¿Quién pedía la comida durante el proceso de producción? ¿Cuáles solían ser sus comidas?

Ambos pedíamos comida, en especial la que consistía de mucho curry. Ocasionalmente también nos antojábamos de comida Coreana. Evitábamos cualquier cosa “occidental” porque hubiera podido afectar para mal nuestros sentidos del humor. También tomábamos cervezas, shots y cocteles para celebrar cada etapa del proceso: acabar una canción, salir de los pre masters y el lanzamiento final.

Recomiéndennos un álbum electrónico clásico y uno moderno

-Setaoc Mass: El Ten days of Blue de John Beltran y el 18 1/2 minute gaps de Turinn.

-Matrixxman: The Occurrence de Jeff Mills y Dead Cities de Future Sound of London.

¿Qué es lo más particular que encontraron del otro durante las sesiones de estudio?

-Setaoc Mass: La talentosa teoría musical de Charlie.

-Matrixxman: Sam tiene un oído excepcional para crear patrones interesantes de sintetizador y efectos en cadena. Cada uno tiene sus propias formas de hacer las cosas, así que fue muy cool observar los trucos de cada uno en acción.

¿Quién tiene la mejor cuenta de Instagram de los?

-Setaoc Mass: *No responde*

-Matrixxman: La de Sam, obviamente.

¿Podemos esperar una nueva colaboración en el futuro, de pronto un MatrixxMass?

Seguramente. Este EP fue divertido pero ya estamos maquinando algo un poco distinto. Algo más refinado y moderado pero con un toque psicótico. El primer álbum solo fue el ejercicio de rasguñar la superficie…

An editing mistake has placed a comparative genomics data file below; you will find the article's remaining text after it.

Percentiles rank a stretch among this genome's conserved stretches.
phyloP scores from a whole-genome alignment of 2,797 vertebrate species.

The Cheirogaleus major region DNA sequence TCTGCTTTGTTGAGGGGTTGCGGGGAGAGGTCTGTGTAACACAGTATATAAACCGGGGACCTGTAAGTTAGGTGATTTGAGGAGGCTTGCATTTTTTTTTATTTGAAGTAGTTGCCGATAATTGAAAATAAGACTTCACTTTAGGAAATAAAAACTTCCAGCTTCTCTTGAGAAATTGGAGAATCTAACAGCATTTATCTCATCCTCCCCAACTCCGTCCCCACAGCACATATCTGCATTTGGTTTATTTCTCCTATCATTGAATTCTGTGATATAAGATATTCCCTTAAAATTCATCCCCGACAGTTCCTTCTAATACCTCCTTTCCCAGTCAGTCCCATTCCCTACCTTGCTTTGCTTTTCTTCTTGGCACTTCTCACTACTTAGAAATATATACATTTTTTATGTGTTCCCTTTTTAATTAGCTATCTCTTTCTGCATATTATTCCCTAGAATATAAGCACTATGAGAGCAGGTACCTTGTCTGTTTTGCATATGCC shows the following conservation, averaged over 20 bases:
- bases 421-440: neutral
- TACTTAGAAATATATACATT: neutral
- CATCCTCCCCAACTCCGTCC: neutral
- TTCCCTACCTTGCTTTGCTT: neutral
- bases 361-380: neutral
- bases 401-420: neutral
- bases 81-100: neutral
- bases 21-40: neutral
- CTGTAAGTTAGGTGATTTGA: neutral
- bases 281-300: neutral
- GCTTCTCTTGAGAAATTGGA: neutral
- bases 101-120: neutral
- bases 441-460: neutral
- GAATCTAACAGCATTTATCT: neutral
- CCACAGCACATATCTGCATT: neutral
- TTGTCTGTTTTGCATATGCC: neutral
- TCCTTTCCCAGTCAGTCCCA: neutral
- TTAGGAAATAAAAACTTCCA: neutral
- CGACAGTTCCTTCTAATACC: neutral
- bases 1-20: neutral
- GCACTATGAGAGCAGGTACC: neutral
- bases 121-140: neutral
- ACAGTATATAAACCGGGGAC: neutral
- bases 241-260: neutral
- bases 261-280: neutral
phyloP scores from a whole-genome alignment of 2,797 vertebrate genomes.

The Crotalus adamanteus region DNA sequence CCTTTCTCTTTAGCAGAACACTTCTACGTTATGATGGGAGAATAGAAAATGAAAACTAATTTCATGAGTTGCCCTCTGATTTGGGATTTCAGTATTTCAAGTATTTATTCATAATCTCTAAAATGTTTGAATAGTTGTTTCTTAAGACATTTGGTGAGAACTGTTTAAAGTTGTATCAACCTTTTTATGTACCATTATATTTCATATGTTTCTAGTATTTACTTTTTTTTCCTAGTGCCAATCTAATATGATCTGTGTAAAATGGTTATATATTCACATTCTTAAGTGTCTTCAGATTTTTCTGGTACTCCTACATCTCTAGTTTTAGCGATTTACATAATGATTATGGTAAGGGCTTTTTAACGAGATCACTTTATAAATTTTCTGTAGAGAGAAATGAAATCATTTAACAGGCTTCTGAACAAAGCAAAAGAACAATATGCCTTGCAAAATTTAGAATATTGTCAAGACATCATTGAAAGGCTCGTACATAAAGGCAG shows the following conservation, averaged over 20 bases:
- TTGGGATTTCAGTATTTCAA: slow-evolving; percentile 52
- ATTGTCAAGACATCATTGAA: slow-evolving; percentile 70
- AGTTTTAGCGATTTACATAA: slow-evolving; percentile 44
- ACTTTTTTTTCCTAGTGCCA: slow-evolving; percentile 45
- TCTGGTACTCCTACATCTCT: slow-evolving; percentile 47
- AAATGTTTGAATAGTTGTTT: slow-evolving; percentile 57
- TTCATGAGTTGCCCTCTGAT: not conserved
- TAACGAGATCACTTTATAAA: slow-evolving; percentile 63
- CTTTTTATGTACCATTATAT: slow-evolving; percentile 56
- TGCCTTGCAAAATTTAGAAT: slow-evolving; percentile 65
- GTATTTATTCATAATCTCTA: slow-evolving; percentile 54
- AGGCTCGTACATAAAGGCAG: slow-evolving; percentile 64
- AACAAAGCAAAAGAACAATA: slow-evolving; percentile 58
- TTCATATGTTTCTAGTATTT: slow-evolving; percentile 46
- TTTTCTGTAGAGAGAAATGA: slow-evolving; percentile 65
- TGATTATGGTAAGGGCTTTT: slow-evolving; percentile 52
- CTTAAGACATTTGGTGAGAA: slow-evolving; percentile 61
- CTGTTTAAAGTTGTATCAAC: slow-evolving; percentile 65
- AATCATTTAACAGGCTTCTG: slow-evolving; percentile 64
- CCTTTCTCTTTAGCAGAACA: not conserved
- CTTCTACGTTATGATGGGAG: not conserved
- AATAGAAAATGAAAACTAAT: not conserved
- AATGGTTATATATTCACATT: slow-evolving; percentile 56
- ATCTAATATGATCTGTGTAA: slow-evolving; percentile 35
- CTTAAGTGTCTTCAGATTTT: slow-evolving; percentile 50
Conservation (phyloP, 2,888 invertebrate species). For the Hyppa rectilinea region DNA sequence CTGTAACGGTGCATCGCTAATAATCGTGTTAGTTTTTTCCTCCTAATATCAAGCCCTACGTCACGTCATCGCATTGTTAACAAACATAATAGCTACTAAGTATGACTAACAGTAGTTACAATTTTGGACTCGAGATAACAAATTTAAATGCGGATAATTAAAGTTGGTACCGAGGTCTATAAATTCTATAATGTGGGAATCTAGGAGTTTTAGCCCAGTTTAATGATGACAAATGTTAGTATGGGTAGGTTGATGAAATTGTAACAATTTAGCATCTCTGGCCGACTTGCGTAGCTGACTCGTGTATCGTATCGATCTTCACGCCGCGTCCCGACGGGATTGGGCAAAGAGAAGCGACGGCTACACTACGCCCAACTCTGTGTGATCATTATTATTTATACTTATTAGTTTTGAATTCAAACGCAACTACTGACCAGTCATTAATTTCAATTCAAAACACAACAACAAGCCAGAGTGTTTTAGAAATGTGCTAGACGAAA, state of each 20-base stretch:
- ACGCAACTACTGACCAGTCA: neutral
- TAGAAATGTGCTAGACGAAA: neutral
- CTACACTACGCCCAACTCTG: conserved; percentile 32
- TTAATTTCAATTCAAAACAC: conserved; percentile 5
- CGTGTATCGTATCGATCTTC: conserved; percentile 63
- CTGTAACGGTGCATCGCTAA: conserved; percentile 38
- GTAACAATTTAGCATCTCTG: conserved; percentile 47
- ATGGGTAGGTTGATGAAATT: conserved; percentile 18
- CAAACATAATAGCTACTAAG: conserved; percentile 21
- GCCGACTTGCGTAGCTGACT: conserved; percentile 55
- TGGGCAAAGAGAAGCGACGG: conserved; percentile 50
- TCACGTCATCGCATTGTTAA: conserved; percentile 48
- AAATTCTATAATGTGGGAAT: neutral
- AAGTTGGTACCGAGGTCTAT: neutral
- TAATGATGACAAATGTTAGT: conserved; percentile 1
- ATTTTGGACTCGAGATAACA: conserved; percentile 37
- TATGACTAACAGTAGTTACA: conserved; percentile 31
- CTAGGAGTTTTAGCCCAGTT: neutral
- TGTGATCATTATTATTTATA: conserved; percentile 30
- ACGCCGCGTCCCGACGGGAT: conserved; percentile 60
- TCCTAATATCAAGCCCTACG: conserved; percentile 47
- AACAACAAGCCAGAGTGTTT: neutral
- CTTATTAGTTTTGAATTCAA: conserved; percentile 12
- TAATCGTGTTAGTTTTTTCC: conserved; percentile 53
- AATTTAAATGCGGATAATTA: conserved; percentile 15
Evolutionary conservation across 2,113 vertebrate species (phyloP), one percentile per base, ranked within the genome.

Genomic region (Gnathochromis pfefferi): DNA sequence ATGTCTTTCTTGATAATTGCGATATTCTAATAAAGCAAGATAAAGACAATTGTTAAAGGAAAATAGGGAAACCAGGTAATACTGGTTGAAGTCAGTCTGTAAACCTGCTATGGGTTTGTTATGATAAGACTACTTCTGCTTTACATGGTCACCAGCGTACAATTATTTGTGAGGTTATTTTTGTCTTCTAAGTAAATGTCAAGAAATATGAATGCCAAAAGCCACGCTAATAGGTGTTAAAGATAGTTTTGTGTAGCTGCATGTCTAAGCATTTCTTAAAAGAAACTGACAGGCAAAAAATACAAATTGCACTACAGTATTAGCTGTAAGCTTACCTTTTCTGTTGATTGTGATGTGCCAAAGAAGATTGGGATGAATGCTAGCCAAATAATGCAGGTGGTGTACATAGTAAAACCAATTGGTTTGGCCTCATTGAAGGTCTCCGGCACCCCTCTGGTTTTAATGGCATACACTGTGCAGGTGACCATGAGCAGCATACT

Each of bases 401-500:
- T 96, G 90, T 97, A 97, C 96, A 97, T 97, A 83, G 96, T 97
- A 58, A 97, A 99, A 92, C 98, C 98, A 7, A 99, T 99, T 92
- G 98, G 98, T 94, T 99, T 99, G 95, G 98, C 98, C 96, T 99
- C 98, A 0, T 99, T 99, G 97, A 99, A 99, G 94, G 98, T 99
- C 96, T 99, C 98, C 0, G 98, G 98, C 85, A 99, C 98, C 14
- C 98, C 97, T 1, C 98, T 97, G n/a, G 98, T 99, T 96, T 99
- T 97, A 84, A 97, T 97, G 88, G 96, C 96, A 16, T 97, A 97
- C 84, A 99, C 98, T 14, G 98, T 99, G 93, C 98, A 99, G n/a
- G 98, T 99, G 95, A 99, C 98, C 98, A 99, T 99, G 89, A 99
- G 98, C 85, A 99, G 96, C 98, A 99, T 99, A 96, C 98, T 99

Zeno Amsel's "Sea Cucumber" is Dank and Squirmy Techno

Houston producer Zeno Amsel has shared a jittery new track off his upcoming debut EP on Lobster Theremin, Enzo Trax.

“Sea Cucumber” is pleasantly woozy techno that strikes an enervating balance of gnarled and crisp production values. Its unquantized bassline has a certain wiggling effect, which, paired with some dynamic knob twiddling in the harmonic mid-range, gives the track a compellingly squirmy quality.

The Texas artist told THUMP about the song’s psychedelically cosmic backstory over email. “I drew inspiration from the immense variety of forms in the universe,” he said. “I imagined dark, dank, no-name clubs where anonymous revelers embrace their identity as specs in the infinity of existence.”